Kenya’s military chief has confirmed that two Kenyan Defence Force soldiers have been fired and are in custody pending their appearance in court to face charges for allegedly looting shops during the mission to rescue hostages at the Westgate mall last month.
According to reports, Kenya’s military chief Julius Karangi, in a news conference today, said two soldiers were found with cameras and mobile phones from the mall. The two soldiers are said to have been fired and are due to appear in court, while one other soldier is still under investigation for his involvement in the crime.
KDF soldiers had been accused of looting shops in the first few weeks after the attack when shop owners, who returned to inspect their properties in the Westgate complex, complained of missing items. However, these accusations grew in significance after the release of a CCTV footage of the attack in the past few weeks. The video, which shows KDF soldiers attempting to open drawers, removing items off shelves and walking around with shopping bags, has triggered a wave of controversy and criticisms.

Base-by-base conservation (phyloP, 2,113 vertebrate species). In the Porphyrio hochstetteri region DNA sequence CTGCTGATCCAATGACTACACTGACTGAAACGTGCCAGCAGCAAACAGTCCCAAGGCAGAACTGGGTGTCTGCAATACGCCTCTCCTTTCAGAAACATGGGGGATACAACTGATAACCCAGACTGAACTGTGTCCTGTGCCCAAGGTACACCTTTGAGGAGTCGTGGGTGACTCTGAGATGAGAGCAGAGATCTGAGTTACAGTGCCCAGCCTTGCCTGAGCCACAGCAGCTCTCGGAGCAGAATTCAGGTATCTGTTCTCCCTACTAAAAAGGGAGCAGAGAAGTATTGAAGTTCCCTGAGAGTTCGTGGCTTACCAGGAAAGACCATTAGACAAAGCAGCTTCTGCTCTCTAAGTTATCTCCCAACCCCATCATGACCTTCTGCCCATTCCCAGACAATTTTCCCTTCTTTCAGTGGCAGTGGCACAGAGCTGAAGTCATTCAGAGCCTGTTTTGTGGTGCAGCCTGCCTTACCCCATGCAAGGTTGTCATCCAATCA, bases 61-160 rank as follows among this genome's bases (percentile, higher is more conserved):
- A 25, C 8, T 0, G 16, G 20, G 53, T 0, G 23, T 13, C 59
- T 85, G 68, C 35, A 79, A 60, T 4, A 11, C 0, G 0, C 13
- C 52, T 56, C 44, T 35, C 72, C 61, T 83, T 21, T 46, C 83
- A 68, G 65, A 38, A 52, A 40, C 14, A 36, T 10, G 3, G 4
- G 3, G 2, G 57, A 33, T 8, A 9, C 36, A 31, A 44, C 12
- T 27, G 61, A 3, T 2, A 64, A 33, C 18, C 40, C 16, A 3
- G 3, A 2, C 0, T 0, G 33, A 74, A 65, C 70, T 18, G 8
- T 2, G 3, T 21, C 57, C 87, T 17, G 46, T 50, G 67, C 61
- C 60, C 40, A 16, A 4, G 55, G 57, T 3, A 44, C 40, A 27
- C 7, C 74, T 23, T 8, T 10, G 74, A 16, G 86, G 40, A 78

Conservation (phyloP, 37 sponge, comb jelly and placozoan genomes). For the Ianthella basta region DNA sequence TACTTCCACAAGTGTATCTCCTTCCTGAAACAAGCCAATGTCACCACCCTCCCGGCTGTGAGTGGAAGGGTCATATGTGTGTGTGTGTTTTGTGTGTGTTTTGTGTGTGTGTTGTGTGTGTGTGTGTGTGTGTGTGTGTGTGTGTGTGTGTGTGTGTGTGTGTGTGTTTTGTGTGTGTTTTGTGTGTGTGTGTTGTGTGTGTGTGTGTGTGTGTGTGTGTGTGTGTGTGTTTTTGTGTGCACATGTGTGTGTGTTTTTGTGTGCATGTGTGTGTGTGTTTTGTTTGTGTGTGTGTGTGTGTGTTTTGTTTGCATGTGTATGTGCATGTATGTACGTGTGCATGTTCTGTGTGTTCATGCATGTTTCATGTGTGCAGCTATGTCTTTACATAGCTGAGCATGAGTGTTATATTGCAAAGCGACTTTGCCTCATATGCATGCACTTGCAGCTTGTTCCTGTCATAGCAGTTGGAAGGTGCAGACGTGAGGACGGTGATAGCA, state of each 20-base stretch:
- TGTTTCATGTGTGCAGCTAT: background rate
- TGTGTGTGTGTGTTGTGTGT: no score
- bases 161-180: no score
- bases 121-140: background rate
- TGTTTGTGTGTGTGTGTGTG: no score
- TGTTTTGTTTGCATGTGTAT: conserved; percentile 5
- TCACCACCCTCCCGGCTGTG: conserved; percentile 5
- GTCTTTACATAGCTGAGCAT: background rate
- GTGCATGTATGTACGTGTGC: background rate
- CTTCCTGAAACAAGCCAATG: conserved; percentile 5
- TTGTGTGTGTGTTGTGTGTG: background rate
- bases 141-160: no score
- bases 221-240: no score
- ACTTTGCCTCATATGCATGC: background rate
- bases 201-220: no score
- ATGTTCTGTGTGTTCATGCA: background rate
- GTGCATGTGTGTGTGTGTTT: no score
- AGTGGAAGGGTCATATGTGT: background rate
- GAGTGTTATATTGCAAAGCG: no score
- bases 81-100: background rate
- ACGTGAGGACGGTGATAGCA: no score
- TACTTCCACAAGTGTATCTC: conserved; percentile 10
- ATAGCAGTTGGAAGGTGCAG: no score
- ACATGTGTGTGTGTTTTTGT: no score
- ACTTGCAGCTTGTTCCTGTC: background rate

At a meeting with the Kenyan parliament recently, the Kenyan military chief had refuted claims that soldiers looted shops during the mission. In his statement to the media today he insists that there is no evidence of collective looting by KDF soldiers.
Meanwhile, Kenya’s Police Crimes Investigation Department head, Ndegwa Muhoro, has revealed that a call was placed from the Westgate mall to Norway during the attack.
This may confirm earlier suspicions that a 23 year old Norway-Somali citizen, Hassan Abdi Dhuhulow, was involved in the attack. Authorities are still uncertain of the extent of the suspect’s involvement in the attack or his current whereabouts.
According to the authorities, all four Al Shabab militants who carried out the attack last month were killed. The Police CID boss says Interpol is helping Kenyan authorities identify the bodies of the four suspects and uncover the details of the attack.
Besides the four bodies yet to be identified, Kenyan authorities are reported to have arrested five suspects for their involvement in the September 21st attack. The Police CID boss said the trial of the five suspects, due yesterday, was postponed to allow investigators study text exchanges between the terrorists in the days leading to the attack.
The attack on the Westgate mall was the bloodiest on Kenyan soil since the bombing of a U.S embassy building in Nairobi in 1998. Al Shabab, who were behind the 1998 attack, have also claimed responsibility for the attack on the Westgate mall.
Photo by Noor Khamis/ Reuters